The below letter was written by Kent Love-Ramirez in response to an opinion piece featured in Michigan's Grand Rapids Business Journal.
The article outlines how Michigan officials seek diverse talent while simultaneously making their state unwelcoming to people from diverse communities. Currently Michigan has a constitutional ban against same-sex marriage and does not allow same-sex couples to share custody of their children. Kent Love-Ramirez shares how this has affected his family.
I read with interest your recent article titled “The Importance of Being Welcoming to All.” I want to thank you for shaping the issue with such simple eloquence. I also want to thank you for your remarks in Bridge Magazine's recent article "Are Michigan’s restrictions on gay and abortion rights holding state back?," which spotlights my family's plight. Michigan business leaders and policy makers would be wise to heed your words. It is not just rhetoric, but reality for many families like mine.
Today, a federal district court in Michigan begins hearing testimony challenging the state’s ban on allowing same-sex couples to marry. Opponents of marriage equality are, yet again, dragging out the same tired arguments and the same discredited “studies” that attempt to disprove what we all know to be fact – and what more than 30 years of research proves – that children raised by same-sex couples do just as well as kids raised by different-sex parents.
While there are numerous marriage equality cases making their way through both state and federal courts across the country, DeBoer v Snyder is a bit different. The case in question was originally filed by a lesbian couple, April DeBoer and Jayne Rowse, seeking only to complete 2nd-parent adoptions for their three children. Michigan law restricts adoption to single people and married couples, so even though DeBoer and Rowse have been raising their three children together since 2010, each child has only one legal parent, while the other is considered a legal stranger.
Parenthood can often feel like an isolating experience. Being part of a community is a critical part of finding support, building connections, and leveraging the experiences of parents who have been in your shoes before. And as much as we hope to rely on our immediate networks of friends and family for advice, that’s rarely ever enough.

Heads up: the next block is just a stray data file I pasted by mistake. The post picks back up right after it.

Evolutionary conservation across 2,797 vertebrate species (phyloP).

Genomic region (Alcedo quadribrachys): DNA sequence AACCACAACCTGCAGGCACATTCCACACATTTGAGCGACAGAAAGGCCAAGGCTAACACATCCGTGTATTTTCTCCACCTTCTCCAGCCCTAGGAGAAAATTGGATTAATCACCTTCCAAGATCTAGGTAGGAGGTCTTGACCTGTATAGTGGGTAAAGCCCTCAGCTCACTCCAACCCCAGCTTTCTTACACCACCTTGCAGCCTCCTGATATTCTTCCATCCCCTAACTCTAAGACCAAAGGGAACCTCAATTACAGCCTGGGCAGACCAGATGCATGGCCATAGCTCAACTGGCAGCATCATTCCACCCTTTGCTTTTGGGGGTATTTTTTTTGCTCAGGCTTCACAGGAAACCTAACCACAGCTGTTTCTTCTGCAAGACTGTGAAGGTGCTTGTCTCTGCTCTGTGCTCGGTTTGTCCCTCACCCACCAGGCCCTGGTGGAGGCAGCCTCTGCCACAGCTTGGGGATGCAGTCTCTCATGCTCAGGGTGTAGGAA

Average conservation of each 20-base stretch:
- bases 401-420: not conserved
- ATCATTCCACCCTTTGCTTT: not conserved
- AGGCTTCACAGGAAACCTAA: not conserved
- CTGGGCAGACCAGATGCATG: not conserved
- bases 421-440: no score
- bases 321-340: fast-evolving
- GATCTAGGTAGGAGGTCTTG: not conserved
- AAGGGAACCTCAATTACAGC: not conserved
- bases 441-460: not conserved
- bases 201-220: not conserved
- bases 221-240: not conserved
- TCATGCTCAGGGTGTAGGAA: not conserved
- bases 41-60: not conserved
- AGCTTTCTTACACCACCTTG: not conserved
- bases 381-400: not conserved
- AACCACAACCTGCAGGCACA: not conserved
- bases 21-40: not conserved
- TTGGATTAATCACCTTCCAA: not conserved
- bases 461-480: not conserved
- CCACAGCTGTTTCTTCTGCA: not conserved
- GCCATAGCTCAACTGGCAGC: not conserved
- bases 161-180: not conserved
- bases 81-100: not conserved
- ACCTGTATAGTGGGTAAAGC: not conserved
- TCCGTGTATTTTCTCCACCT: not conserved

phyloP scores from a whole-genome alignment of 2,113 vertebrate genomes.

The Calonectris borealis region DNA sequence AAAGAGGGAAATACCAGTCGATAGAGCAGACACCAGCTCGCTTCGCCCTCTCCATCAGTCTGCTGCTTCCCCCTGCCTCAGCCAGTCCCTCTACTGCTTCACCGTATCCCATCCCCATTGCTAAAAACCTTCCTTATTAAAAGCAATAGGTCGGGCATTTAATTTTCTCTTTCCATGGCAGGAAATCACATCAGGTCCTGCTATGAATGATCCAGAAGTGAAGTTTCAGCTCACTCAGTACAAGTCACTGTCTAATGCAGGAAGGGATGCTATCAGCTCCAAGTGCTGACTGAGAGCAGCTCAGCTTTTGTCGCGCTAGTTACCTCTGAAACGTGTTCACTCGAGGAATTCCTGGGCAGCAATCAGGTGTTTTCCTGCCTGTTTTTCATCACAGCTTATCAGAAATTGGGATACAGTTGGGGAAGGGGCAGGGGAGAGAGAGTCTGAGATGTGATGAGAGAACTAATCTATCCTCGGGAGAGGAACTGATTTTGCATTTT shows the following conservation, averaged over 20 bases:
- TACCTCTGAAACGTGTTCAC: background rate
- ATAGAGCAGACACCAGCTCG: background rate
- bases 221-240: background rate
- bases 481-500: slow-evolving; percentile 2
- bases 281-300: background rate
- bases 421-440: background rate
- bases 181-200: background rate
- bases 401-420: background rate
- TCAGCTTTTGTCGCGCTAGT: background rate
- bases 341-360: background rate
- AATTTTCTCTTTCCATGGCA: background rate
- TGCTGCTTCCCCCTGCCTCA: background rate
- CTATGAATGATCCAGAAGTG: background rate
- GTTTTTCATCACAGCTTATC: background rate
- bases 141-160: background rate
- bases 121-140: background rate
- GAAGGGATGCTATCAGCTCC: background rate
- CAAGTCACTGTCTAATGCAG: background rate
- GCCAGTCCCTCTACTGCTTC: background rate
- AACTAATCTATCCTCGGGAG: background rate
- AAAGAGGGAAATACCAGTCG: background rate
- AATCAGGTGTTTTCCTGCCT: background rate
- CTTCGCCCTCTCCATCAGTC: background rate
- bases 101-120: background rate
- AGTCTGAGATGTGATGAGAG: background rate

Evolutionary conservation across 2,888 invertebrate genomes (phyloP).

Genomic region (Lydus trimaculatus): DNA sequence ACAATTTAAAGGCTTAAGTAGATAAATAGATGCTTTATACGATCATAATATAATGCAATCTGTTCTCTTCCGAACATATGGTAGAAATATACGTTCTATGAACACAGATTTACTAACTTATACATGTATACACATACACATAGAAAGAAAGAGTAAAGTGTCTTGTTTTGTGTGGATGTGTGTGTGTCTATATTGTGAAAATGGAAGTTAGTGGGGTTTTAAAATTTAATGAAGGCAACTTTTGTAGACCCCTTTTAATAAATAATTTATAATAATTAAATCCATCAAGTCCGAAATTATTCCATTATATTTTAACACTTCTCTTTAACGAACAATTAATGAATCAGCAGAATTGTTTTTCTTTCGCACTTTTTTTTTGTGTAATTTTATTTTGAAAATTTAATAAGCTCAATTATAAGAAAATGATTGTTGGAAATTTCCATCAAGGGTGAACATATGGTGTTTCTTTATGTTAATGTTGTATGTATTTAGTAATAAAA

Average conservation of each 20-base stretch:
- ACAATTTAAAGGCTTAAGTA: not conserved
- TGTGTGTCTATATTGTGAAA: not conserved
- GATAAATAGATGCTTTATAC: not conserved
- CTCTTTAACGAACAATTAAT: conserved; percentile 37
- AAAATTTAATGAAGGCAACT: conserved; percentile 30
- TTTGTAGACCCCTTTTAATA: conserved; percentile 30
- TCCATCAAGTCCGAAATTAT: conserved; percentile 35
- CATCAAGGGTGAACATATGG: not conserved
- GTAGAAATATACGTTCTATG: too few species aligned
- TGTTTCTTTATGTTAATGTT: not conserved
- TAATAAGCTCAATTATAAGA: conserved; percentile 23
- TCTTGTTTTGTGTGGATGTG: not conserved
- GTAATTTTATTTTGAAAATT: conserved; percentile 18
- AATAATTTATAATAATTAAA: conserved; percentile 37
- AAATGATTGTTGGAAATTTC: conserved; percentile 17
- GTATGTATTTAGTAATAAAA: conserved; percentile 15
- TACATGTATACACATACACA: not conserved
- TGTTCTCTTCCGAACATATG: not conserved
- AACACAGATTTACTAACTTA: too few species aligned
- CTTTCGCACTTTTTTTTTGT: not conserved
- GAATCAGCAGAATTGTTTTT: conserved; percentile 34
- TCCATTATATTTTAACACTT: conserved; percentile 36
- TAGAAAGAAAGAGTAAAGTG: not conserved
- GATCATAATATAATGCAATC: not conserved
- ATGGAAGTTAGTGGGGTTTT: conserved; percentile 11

Kinsights is an advice-sharing network and forum for parents. We help parents and the organizations that support them to build and find personalized communities. Chris Armijo, a single, gay, military father of twins, and I bonded over the need for better, more efficient ways for lesbian, gay, bisexual, transgender and queer (LGBTQ) parents to connect with each other – and partnering with Family Equality Council was the natural next step.
Marriage equality has been expanding across the globe at a rapid pace, and you know what they say: First comes love, then comes marriage, then comes a baby in a baby carriage!
As lesbian, gay, bisexual, and transgender relationships become more accepted, so do our family units, and we're very likely to see more and more LGBT parents in the future. Because of this, Eric Rosswood (author of the marriage equality children's book, My Uncle's Wedding) is creating a book where LGBT people share their experiences regarding their journey to parenthood and raising children in a LGBT household. He's currently looking for people in the LGBT community who have gone through different avenues of parenthood, such as adoption, foster care, surrogacy, co-parenting, etc.
Our newest Outspoken Generation member, Becca Gorman, is making strides towards equality at the age of 15. She might be young, but her advocacy to get Apple to change their definition of the word "gay" on their Dictionary Application hasn't gone unnoticed by Apple, news crews, and especially by Family Equality Council. Becca has proven that she is a true advocate for our community.
She needs your help though; read and SIGN HER PETITION TODAY!